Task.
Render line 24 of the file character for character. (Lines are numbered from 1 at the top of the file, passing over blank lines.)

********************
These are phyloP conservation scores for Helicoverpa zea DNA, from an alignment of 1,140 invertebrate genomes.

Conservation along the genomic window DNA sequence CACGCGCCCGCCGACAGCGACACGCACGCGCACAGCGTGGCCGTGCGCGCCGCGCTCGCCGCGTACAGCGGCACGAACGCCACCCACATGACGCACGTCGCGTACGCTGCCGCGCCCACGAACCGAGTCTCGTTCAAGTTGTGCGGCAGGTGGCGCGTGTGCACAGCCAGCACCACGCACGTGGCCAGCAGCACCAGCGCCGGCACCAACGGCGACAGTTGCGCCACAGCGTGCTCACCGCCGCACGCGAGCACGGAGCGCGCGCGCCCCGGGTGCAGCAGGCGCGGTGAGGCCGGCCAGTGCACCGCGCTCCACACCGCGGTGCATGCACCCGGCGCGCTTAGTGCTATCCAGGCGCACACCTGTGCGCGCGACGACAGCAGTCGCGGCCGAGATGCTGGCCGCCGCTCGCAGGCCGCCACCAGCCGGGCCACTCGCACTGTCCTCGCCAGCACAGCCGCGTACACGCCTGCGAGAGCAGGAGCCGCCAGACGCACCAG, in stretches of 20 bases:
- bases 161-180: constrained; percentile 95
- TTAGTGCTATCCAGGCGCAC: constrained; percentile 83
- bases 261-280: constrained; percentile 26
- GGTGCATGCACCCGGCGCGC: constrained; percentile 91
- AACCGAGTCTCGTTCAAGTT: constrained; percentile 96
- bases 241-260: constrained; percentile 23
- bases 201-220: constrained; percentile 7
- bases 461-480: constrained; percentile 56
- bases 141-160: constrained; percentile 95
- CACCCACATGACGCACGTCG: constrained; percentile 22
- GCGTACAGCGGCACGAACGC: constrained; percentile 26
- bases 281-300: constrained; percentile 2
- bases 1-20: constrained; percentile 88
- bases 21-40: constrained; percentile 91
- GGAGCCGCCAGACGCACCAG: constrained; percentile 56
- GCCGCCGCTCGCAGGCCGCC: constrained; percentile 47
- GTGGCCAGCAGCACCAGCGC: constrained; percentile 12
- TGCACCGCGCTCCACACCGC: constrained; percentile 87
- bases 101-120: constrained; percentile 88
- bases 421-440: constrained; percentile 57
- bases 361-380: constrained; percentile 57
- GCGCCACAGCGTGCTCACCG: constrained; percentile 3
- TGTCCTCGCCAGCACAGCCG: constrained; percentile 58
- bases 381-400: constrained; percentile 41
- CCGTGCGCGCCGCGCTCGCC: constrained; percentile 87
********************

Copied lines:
- GCGCCACAGCGTGCTCACCG: constrained; percentile 3